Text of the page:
Call Today – 386.320.6169
A will is an important component of estate planning, which proceeds through Florida’s probate process. There are, however, instances when wills can be challenged (after the death of the person whose wishes are represented within – known as the testator – but not before). Often, those affected by a loved one’s will are not aware of its contents until after the testator’s death, when the information is revealed via probate. Although wills are designed to uphold the wishes of the people who create them, there are situations in which the law will intervene. If you have questions or concerns about a will that affects you, don’t wait to reach out and discuss the matter with an experienced St. Johns County will contest lawyer.
In Florida, anyone who wishes to contest a will must first file a petition in the relevant probate court. To have the will revoked or invalidated, however, you will need a significant and relevant legal reason for doing so.
One of the most common reasons for challenging a will is its validity, which can be predicated on the competency of the person who created it or can be called into question in relation to the existence of subsequent or additional documents that challenge its contents. The validity of a will can also be called into question in relation to the exertion of any undue influence over the testator.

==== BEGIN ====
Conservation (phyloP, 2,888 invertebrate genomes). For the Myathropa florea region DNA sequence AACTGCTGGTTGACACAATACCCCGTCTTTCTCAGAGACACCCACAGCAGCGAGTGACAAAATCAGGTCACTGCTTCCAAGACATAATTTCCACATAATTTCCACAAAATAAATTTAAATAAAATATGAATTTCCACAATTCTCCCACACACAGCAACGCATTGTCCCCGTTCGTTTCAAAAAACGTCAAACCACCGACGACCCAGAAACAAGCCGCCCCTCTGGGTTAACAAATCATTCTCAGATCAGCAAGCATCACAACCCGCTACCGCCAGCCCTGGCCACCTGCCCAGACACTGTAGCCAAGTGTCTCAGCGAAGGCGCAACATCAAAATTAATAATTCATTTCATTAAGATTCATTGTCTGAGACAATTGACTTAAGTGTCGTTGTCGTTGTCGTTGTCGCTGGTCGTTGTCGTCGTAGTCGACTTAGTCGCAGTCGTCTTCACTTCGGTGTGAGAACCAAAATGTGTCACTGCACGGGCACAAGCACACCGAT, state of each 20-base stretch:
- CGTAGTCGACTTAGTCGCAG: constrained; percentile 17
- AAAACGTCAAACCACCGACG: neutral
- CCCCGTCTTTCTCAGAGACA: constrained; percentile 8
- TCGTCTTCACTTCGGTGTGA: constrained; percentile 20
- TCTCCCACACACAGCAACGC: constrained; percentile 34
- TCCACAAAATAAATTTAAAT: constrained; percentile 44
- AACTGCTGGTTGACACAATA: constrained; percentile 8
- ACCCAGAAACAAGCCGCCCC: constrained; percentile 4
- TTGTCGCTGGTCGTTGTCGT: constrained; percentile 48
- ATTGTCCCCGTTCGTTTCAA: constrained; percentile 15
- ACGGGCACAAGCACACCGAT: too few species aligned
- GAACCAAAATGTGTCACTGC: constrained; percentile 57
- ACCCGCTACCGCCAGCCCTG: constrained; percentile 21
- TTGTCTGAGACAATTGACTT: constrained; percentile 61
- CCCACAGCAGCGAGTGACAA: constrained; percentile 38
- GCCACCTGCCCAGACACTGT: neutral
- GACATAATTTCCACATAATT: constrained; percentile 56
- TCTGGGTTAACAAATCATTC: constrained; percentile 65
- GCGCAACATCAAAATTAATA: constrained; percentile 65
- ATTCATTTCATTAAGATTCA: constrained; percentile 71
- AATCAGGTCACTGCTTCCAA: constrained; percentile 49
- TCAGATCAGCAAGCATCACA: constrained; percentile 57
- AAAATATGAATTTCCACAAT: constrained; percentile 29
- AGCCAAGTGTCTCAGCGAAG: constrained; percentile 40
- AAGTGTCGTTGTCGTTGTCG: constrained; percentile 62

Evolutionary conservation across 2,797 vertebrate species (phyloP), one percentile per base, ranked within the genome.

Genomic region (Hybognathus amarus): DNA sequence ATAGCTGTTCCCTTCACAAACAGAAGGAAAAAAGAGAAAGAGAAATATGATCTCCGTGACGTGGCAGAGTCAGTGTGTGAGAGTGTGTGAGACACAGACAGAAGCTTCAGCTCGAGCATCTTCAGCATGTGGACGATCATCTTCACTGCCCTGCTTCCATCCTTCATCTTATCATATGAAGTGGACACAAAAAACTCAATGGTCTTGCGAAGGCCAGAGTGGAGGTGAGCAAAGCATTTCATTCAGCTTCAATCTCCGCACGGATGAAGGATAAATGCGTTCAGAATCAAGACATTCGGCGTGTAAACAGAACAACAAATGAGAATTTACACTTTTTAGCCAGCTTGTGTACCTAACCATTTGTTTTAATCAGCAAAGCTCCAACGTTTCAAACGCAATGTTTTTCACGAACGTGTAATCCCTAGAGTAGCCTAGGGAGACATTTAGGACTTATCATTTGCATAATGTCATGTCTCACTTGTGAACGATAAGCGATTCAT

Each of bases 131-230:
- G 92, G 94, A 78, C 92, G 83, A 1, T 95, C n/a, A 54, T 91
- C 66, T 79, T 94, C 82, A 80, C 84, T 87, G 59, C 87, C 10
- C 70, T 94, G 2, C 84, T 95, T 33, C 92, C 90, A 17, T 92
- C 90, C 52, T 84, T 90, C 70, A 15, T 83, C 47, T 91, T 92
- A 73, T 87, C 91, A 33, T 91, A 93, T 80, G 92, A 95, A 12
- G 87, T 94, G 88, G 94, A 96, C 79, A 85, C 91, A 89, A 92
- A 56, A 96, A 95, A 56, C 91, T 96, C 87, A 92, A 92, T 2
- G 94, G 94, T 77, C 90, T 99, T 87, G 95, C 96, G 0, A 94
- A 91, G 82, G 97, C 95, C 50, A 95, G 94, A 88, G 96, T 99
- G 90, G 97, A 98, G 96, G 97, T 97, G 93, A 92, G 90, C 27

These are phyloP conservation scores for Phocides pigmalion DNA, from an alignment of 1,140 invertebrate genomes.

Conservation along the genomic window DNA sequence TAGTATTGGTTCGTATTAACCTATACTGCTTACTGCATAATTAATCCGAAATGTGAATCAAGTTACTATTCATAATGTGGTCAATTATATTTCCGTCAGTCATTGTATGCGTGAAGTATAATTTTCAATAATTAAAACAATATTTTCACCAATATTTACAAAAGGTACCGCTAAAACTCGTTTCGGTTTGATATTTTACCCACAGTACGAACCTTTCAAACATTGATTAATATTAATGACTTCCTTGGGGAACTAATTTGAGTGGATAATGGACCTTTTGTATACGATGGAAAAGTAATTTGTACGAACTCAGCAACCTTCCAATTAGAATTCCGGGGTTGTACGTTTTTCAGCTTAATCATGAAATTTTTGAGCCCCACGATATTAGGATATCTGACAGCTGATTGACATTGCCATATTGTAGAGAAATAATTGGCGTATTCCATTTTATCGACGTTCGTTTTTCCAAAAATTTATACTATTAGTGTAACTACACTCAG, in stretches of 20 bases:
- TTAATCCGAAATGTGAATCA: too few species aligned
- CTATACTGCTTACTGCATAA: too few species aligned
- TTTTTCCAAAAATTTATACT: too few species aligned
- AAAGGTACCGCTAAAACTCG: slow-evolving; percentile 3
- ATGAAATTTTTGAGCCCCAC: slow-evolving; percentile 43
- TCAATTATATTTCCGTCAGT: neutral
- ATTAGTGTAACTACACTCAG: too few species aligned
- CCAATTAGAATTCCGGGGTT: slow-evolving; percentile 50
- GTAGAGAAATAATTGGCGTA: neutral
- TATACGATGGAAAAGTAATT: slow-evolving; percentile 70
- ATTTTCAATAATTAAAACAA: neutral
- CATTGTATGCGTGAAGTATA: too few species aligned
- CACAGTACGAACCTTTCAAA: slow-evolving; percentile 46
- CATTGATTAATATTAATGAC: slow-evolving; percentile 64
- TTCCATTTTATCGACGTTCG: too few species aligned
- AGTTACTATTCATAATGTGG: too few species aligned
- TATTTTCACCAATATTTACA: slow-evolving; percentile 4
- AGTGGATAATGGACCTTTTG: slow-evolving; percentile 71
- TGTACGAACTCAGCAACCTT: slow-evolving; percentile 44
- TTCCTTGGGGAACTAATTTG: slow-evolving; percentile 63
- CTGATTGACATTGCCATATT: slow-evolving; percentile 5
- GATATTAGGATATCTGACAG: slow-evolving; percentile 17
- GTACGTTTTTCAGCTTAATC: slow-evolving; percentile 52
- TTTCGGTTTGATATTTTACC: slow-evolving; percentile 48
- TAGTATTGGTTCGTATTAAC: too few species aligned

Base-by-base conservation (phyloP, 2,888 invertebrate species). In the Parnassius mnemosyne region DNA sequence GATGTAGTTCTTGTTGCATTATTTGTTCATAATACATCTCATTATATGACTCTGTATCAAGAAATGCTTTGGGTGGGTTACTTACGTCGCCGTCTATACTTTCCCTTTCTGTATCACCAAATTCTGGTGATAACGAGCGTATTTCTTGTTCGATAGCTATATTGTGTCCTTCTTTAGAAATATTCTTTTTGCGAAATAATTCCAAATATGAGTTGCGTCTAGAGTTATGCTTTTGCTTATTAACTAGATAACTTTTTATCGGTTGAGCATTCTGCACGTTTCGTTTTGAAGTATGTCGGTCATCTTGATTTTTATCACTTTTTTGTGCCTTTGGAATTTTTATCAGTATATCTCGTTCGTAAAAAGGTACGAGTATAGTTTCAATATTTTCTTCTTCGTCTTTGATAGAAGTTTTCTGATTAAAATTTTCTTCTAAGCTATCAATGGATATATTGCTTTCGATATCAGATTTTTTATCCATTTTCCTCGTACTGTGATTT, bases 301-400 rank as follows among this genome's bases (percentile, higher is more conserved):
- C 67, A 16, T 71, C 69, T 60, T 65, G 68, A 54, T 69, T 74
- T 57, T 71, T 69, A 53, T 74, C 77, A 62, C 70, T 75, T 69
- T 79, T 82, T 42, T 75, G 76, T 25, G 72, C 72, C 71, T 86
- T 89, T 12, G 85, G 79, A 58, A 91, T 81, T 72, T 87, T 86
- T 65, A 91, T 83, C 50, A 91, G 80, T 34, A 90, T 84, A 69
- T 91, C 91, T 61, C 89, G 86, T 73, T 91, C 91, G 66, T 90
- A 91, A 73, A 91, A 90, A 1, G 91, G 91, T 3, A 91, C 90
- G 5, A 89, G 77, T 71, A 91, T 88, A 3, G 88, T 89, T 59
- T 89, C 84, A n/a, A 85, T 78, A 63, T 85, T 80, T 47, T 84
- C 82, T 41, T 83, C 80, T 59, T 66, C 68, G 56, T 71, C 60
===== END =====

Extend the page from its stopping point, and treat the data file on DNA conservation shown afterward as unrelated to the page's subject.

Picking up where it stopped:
When a will is contested on the grounds of someone having exerted undue influence on the testator, it refers to a third party’s engagement in some form of manipulation that led to the testator altering the will for that person’s benefit. Often this manipulation amounts to executing an entirely new will, modifying an existing will, or editing a beneficiary to the estate. The exertion of undue influence is the most common reason for challenging the validity of a will, but in order for this claim to prevail, all the following elements must be met:
While every testator has the right to add or remove beneficiaries from their estate planning tools, including their will, doing so as a result of coercion or another form of undue influence is contestable. For example, if the testator in question suffers from Alzheimer’s or another form of dementia, a change in beneficiaries that benefits someone who may have exerted undue influence is unlikely to hold up in court.
Wills tend to be exacting legal documents. For them to hold up in court, testators must be up to the job at hand at the time of their creation, meaning having the ability to fully comprehend everything addressed in the will, including matters related to assets and beneficiaries and the overall effect of the document. If the testator experiences diminished capacity related to any of the following, it could support a contested will: